Several leaders and spokespeople announced they were leaving The Lincoln Project following the anti-Trump political action committee’s handling of sexual misconduct accusations against one of its founders, as well as the group’s poor financial management.
Over 20 young men have accused co-founder John Weaver of sending sexually inappropriate messages.
The Times interviewed 21 men who received the messages. In one case, the interactions reportedly went from words to physical contact, but that instance was consensual.
Co-founder Steve Schmidt resigned from The Lincoln Project Friday evening, saying that he was “incandescently angry” about the allegations against Weaver, Politico reported.
“I detest John Weaver in a way I can’t articulate,” Schmidt wrote in a statement that revealed his own experiences of being molested when he was young.
“My heart breaks that young men felt unseen and unheard in an organization that I started. I am ashamed of it.”
— Steve Schmidt (@SteveSchmidtSES) February 13, 2021
Spokespeople Kurt Bardella and Nayyera Haq, as well as foreign affairs columnist Tom Nichols, all announced their departures Friday.
Jennifer Horn, a senior figure at the organization, resigned last week over the organization’s handling of the accusations.
“When I spoke to one of the founders to raise my objections and concerns, I was yelled at, demeaned and lied to,” Horn wrote in a Thursday night statement, according to The New York Times.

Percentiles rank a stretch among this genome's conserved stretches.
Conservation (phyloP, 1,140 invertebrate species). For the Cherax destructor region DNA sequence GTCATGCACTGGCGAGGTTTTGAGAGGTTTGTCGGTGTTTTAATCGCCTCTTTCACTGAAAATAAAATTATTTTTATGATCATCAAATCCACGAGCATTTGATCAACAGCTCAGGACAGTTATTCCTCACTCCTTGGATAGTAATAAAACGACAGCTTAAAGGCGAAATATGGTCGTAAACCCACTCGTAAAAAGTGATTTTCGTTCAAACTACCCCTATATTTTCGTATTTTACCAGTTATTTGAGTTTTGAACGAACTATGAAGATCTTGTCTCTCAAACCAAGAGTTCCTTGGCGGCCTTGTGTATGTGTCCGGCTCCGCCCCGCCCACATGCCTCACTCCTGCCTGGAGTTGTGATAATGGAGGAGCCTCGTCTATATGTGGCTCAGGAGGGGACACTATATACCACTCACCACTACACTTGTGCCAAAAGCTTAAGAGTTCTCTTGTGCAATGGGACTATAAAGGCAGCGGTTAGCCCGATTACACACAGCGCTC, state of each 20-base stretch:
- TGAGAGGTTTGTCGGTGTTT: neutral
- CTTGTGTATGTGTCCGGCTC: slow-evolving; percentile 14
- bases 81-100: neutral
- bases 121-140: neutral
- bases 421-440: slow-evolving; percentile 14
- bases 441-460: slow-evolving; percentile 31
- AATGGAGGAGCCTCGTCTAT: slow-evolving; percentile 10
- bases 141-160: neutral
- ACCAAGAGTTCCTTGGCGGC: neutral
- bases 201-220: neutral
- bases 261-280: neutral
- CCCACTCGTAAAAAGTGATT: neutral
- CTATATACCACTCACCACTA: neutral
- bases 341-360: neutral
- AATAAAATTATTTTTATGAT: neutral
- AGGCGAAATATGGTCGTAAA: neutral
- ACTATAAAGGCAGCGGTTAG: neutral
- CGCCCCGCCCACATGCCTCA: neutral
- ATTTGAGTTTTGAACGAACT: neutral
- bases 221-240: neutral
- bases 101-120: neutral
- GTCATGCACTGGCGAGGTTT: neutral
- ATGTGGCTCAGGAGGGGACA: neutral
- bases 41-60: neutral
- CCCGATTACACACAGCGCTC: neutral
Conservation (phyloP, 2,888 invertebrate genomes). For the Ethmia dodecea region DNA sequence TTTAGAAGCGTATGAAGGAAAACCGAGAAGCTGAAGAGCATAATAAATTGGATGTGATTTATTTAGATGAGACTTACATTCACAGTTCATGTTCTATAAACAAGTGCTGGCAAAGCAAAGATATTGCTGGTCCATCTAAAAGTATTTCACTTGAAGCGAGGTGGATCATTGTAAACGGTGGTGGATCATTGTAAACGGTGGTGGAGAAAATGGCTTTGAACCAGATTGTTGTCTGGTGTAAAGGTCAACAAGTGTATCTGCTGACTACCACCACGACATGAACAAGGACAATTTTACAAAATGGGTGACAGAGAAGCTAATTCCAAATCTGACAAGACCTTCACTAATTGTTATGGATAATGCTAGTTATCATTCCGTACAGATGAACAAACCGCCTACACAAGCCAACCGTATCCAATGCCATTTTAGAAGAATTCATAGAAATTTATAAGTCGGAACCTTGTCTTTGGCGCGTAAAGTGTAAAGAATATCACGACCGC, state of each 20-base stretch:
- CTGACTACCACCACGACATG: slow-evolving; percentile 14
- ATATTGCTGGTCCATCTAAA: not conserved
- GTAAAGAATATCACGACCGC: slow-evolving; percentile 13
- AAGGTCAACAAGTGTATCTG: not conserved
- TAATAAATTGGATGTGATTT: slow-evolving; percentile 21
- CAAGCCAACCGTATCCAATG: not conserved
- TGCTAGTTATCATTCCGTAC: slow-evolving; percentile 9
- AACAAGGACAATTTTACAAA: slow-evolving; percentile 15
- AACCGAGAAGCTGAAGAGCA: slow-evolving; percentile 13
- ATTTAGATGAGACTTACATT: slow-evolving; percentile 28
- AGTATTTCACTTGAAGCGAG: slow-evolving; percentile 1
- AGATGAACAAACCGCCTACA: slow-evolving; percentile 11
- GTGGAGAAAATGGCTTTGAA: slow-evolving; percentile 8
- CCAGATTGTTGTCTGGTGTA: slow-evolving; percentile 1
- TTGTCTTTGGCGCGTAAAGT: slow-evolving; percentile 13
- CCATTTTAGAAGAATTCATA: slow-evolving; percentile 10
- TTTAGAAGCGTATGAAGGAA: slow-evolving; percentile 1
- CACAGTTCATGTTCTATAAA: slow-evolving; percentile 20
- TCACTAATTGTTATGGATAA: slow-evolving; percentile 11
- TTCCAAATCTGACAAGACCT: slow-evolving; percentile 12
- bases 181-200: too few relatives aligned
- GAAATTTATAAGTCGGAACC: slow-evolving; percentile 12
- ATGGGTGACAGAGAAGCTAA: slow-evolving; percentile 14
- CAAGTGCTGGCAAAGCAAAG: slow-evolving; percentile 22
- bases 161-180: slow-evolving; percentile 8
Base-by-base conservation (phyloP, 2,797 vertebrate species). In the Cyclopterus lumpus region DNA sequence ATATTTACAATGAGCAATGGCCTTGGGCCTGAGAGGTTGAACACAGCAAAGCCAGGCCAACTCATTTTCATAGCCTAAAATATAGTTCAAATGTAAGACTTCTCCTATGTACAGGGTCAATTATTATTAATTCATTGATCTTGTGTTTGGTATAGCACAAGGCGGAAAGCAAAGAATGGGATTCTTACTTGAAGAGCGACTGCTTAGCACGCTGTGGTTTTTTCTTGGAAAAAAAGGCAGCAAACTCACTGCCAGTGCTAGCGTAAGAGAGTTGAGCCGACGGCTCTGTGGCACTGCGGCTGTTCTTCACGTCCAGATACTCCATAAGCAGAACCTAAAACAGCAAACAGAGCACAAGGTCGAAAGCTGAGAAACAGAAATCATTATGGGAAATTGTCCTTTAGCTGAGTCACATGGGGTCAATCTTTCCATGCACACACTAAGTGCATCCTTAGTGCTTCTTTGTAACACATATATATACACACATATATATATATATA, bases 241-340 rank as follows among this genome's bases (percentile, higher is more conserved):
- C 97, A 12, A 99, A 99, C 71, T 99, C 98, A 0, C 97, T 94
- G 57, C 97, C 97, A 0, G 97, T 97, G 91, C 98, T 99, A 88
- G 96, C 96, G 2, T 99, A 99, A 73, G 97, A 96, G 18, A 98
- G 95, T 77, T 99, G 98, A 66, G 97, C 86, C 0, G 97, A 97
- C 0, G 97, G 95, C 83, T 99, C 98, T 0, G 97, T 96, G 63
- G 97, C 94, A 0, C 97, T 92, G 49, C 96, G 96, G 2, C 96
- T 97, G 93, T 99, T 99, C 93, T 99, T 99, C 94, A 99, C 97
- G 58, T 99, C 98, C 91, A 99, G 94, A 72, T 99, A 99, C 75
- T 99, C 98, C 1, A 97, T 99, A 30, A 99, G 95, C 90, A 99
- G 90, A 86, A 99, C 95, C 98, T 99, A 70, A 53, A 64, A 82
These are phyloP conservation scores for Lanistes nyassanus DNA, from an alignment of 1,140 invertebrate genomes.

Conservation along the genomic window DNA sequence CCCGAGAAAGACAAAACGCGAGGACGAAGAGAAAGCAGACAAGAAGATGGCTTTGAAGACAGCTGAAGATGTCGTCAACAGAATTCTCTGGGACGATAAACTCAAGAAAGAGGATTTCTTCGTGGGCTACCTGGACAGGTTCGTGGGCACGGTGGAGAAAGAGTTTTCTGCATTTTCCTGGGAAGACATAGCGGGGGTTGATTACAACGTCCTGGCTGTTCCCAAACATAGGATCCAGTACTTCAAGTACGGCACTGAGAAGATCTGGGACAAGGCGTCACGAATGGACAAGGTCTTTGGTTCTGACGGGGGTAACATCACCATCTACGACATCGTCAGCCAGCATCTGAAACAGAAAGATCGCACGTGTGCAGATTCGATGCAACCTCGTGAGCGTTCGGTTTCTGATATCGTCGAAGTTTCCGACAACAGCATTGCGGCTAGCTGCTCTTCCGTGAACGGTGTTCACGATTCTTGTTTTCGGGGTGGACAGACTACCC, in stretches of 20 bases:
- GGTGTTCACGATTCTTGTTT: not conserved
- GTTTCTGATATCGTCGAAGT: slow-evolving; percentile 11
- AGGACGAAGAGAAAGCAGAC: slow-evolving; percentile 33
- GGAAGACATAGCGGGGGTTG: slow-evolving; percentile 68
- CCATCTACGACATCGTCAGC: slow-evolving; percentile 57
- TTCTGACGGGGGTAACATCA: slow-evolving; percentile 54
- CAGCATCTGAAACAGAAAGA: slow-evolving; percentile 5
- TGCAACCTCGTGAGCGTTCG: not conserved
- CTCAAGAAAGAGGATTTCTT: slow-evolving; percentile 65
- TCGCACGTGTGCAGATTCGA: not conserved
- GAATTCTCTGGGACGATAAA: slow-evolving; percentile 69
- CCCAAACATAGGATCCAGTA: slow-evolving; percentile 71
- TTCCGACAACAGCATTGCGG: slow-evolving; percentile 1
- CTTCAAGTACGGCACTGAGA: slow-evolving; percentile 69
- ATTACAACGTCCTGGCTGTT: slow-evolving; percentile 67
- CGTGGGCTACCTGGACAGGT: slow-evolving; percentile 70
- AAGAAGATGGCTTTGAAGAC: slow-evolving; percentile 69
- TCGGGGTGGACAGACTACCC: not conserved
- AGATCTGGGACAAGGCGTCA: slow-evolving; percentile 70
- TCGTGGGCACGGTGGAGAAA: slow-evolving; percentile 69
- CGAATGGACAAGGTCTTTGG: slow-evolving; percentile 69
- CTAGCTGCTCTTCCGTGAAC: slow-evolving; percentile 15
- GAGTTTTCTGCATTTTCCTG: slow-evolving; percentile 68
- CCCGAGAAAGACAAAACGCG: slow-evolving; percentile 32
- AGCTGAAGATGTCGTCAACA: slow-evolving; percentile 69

Politico reported George Conway, a former Lincoln Project official and husband of former Trump counselor Kellyanne Conway, has also left the organization.
Six former associates and employees of the PAC wrote a letter Thursday night to leaders of The Lincoln Project, demanding to be released from their nondisclosure agreements in order to talk about the allegations against Weaver, according to The Times.
The former workers, who The Times did not name, said they wanted to disclose information “that would aid the press, public and our donors in answering questions relevant to the public interest.”
The organization said that former employees should contact them directly in order to be released, but the signatories of the letter said they were not comfortable doing that.
“Expecting victims and those close to victims to contact and engage the people and organization accused of protecting the very predator at issue is absurd, unreasonable and insensitive,” the former employees wrote.
An outside investigator is being hired to review Weaver’s tenure with the organization, officials for The Lincoln Project said Thursday night.
Axios reported the PAC has also faced other scandals, including the fact that $90 million of its funds raised were paid to consulting firms tied to founders and senior staff, as well as the issue of the organization publicly releasing, and later deleting, messages between a former staffer and a reporter writing a story on the group that may have been in violation of nondisclosure policies.
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